completeness of expression and more naturalness of arrangement before
he removed to York Place in 1795, but, while his normal advance was in
that direction, it was so gradual that it is only by looking at a
number of pictures painted, say, five or ten years later, and comparing
them with their {73} predecessors that one notices that the advance was
definite and not casual.  Occasionally, as in the "Professor Robison,"
there is a very emphatic restatement of a somewhat earlier method; but,
as the "Lord Braxfield" of about 1790 is a premonition of a much later
manner, this exceptional treatment seems to have been inspired by the
character of the sitter having suggested its special suitability.  But
comparing the splendid group, "Reginald Macdonald of Clanranald and his
two younger brothers" (about 1800), or the "Mrs Cruikshank of Langley
Park" (about 1805), with typical examples painted between 1787 and
1795, one finds the later pictures marked not only by increased power
of drawing and more masterly brush-work but by a finer rendering of
form, by greater roundness of modelling, and by a more expressive use
of colour and chiaroscuro.

Considerable ingenuity has been expended in trying to prove that
Raeburn's subsequent development was due in some way or other to the
influence of Hoppner and Lawrence.  Consideration of his situation and
of his work itself, however, scarcely bears this out.  His ignorance of
what was being done by London artists, and of how his own pictures
compared with theirs, is very clearly evident from the following letter
written to Wilkie:--


  Edinburgh,
  12_th September_ 1819.

Mr dear Sir,--I let you to wit that I am still here, and long much to
hear from you, both as to how you are and what you are doing.  I would
not wish to impose any hardship upon you, but it would give me great
pleasure if you would take the trouble to write me at least once a
year, if not oftener, and give me a little information of what is going
on among the artists, for I do assure you I have as little
communication with any of them, and know almost as little about them,
as if I were living at the Cape of Good Hope.

I send up generally a picture or two to the Exhibition, which serve
merely as an advertisement that I am still in the land of the living,
but in other respects it does me no good, for I get no notice from any
one, nor have I the least conception how they look beside others.  I
know not in what London papers any critiques of that kind are made, and
our Edinburgh ones (at least those that I see) take no notice of these
matters.  At any rate I would prefer a candid observation or two from
an artist like you, conveying not only your own opinion but perhaps
that of others, before any of them.

Are the Portrait-Painters as well employed as ever?  Sir Thomas
Lawrence, they tell me, has refused to commence any more pictures till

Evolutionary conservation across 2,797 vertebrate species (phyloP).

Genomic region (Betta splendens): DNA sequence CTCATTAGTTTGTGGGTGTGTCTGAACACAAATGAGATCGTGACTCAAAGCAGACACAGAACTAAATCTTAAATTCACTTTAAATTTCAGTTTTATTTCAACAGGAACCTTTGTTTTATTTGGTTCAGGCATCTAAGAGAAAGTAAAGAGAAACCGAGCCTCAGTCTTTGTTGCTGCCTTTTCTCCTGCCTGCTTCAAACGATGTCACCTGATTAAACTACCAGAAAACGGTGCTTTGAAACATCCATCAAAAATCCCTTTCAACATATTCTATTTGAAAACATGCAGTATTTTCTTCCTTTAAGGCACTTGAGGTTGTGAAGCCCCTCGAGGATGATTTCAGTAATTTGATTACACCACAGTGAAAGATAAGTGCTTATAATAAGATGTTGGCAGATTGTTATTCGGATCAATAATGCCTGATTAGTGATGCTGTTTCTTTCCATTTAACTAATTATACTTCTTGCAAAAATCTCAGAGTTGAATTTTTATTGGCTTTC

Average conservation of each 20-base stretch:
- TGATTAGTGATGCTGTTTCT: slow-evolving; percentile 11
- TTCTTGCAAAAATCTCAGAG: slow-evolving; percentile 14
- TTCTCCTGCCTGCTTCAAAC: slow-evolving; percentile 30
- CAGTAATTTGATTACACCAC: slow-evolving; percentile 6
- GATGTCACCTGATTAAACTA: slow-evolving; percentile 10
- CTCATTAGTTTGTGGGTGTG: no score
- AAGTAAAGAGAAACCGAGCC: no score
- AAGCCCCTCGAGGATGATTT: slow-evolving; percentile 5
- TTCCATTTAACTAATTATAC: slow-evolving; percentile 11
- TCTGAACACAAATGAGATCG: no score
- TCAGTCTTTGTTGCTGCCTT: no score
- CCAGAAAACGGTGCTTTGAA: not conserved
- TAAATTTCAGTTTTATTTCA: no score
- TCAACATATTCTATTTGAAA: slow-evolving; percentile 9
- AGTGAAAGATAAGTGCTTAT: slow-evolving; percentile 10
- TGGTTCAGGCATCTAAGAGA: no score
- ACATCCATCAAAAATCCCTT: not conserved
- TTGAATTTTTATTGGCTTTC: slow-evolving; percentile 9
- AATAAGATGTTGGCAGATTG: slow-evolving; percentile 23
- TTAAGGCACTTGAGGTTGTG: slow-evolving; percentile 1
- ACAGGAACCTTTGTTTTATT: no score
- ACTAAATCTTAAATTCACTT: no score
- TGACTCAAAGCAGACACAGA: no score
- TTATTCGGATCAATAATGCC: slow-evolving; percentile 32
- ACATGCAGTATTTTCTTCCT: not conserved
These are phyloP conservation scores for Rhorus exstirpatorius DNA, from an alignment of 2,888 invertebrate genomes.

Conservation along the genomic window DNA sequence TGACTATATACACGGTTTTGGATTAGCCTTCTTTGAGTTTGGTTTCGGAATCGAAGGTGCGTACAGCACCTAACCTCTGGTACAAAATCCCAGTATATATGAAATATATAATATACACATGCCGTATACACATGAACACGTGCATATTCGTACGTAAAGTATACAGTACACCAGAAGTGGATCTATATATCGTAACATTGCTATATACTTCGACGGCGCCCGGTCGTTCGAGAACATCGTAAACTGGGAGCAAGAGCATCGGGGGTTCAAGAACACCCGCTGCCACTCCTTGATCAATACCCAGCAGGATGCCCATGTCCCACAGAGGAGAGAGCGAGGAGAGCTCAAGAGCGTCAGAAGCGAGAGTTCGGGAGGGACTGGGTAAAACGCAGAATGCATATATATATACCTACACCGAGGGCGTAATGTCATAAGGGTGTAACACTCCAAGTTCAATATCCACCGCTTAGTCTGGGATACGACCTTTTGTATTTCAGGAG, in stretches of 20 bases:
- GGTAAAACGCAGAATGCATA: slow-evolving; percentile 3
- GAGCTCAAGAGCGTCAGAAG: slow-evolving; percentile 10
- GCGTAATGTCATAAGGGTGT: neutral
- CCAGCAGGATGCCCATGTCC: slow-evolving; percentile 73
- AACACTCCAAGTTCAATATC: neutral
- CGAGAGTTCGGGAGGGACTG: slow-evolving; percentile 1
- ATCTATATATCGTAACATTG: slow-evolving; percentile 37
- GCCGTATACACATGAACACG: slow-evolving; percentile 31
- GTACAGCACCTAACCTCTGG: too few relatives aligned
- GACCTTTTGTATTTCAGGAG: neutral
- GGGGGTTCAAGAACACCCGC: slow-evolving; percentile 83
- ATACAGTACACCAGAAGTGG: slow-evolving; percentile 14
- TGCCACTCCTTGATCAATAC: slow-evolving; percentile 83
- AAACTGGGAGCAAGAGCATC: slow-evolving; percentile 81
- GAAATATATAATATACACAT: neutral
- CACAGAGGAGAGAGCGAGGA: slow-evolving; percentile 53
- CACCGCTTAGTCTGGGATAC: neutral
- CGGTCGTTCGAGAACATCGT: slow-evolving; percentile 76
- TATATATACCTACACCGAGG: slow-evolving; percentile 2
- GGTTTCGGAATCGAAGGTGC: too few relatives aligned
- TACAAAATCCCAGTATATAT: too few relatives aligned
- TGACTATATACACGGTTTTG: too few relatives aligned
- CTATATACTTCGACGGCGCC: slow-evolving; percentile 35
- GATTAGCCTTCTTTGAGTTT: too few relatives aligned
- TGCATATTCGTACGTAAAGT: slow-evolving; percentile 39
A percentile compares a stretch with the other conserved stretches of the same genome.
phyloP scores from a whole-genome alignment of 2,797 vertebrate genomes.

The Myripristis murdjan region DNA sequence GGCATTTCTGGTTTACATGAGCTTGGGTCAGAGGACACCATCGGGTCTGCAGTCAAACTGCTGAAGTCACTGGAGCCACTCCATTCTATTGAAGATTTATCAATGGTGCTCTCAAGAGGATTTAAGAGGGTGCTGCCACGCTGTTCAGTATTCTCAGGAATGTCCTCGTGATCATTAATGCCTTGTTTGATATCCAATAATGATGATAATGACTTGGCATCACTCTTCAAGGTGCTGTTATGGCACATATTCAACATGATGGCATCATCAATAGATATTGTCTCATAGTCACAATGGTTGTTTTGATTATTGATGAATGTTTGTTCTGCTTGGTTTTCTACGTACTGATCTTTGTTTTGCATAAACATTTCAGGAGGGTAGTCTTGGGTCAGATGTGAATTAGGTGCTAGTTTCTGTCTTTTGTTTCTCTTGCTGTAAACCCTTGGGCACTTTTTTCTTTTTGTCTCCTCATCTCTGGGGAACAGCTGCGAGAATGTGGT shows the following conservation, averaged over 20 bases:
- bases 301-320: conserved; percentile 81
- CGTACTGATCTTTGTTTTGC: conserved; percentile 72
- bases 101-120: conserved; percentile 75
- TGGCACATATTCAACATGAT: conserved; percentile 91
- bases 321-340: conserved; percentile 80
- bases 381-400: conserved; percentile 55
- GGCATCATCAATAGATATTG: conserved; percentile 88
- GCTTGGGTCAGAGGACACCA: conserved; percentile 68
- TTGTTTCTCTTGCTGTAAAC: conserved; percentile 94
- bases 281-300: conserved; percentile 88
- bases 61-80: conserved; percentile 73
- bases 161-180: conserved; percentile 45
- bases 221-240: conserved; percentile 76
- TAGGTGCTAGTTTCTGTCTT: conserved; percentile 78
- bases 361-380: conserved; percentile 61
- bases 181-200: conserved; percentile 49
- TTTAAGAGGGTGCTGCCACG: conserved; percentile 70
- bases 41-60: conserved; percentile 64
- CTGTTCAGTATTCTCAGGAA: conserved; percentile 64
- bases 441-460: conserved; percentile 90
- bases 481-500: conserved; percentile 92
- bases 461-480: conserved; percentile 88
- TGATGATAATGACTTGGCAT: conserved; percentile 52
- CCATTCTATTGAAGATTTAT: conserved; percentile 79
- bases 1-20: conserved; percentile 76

he gets done with those that are on hand, and that he has raised his
prices to some enormous sum.  Is that true, and will you do me the
favour to tell me what his prices really are, and what Sir W. Beechy,
Mr Philips, and Mr Owen have for their pictures?  It will be a
particular favour if you will take the trouble to ascertain these for
me precisely, for I am raising my prices too, and it would be a guide
to me--not that I intend to raise mine so high as your famous London
artists.


Moreover he is said to have visited London only three times: in 1785,
when he spent several weeks while on his way to Italy; in 1810, when he
contemplated settling there; and in 1815, after he was elected an
Academician.  It is of course only with the later visits that we have
to do in this connection.  By that time Hoppner was dead, and
Lawrence's claim to be painter par excellence to the fashionable world
was undisputed.  No doubt the Scottish painter would be attracted by
the technical accomplishment of Lawrence's work; but he was between
fifty and sixty years of age and little likely to be influenced by an
art, which, for all its brilliance, was meretricious in many respects.
Yet it is possible that the adulation lavished by society upon his
contemporary's style may have induced him to consider if something of
the elegance for which it was esteemed so highly could not be added
with advantage to his own.  On the other hand, Scottish society was
gradually undergoing evolution,  and, while a greater infusion of
fashion amongst its members would in itself tend to stimulate the
favourite painter of the day in the same direction, increase in wealth
would bring a greater number of younger sitters to his studio.
Probably a combination of these represents the influences which
affected Raeburn.  In any case, his later portraits, especially of
women, possess qualities of charm and beauty which, while never merely
pretty or meretricious, connect them in some measure with the more
modish and less sincere and virile work of Lawrence.  But
otherwise--and, unlike his southern contemporaries, he never sacrificed